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Pepper Spray Ruled an Accident

September 02, 2004|From Associated Press

WASHINGTON — Pepper spray was released in a downtown office building during Wednesday's lunch hour, but police called it an accident and stressed that it was not terrorism-related.

First responders initially treated it as a "mass casualty" incident. They sent about two dozen emergency vehicles to the scene, established a triage center in a nearby park and closed several streets.

A girl in a youth group was wearing a small container of pepper spray on a chain around her neck, said Police Chief Charles Ramsey. When a boy grabbed for the chain, he touched the container and triggered the spray. "Once it's out, people inhale it, and you've got a problem," Ramsey said.

Fire Department spokesman Alan Etter said they assessed 130 people and treated five on the scene. One person was transported to a hospital with what Etter described as complications from asthma.

The spray was released inside a building at 1990 K St., which runs one city block south to I Street. It is also about two blocks from the World Bank, which authorities said last month was a possible terrorism target.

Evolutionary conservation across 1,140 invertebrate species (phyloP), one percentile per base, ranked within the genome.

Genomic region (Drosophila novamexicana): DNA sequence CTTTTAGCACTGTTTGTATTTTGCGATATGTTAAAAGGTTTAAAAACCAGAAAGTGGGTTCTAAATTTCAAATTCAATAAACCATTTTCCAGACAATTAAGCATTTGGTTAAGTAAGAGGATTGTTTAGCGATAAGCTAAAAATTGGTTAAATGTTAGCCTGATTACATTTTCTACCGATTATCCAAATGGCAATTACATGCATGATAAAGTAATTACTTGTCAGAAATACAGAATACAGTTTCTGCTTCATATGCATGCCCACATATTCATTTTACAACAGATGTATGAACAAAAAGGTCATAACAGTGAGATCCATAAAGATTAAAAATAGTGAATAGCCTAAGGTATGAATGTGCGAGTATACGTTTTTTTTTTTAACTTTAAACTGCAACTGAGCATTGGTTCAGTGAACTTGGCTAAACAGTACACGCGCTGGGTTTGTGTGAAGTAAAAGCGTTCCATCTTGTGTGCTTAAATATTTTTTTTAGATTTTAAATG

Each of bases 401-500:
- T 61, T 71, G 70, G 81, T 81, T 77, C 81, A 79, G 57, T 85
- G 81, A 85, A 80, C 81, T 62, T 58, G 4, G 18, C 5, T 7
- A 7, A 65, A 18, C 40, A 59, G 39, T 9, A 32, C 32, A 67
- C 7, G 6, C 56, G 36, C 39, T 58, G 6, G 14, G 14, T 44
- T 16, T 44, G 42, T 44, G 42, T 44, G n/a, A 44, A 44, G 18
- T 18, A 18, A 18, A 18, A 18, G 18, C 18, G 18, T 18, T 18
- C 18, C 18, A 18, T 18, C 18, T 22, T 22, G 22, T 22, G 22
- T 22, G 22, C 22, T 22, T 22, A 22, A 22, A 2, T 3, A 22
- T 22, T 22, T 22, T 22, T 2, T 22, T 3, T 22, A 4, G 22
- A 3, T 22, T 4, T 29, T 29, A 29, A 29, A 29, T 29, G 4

Investigators said the spray was released in a public area on the second floor, which is home to some restaurants and has a food court-style seating area. Etter said the spray was able to get into the building's air-conditioning system and travel throughout the building, exposing more people.

Ramsey characterized the incident as an accident and not a prank. He stressed that it was not related to the "Code Orange" terrorism alert and did not represent a general threat. But initial reports sent the stock market into a temporary dive, with traders fearing it was terrorism.

"It did show a breach of security, and the market has not fully discounted something happening here on our shores," said Marc Pado, U.S. market strategist with Cantor Fitzgerald.

"We're able to shrug off news from Iraq, but not necessarily something from our backyard," Pado said. "I wouldn't quite call this a panic," he said, describing it as more of a "dramatic, knee-jerk reaction." The market later recovered.

But terrorism fears weren't limited to Wall Street.

"I had guys on their day off calling me, asking if they should come in," said Police Lt. Jeffrey Herold.

Authorities said no charges had been filed against the youngsters involved.

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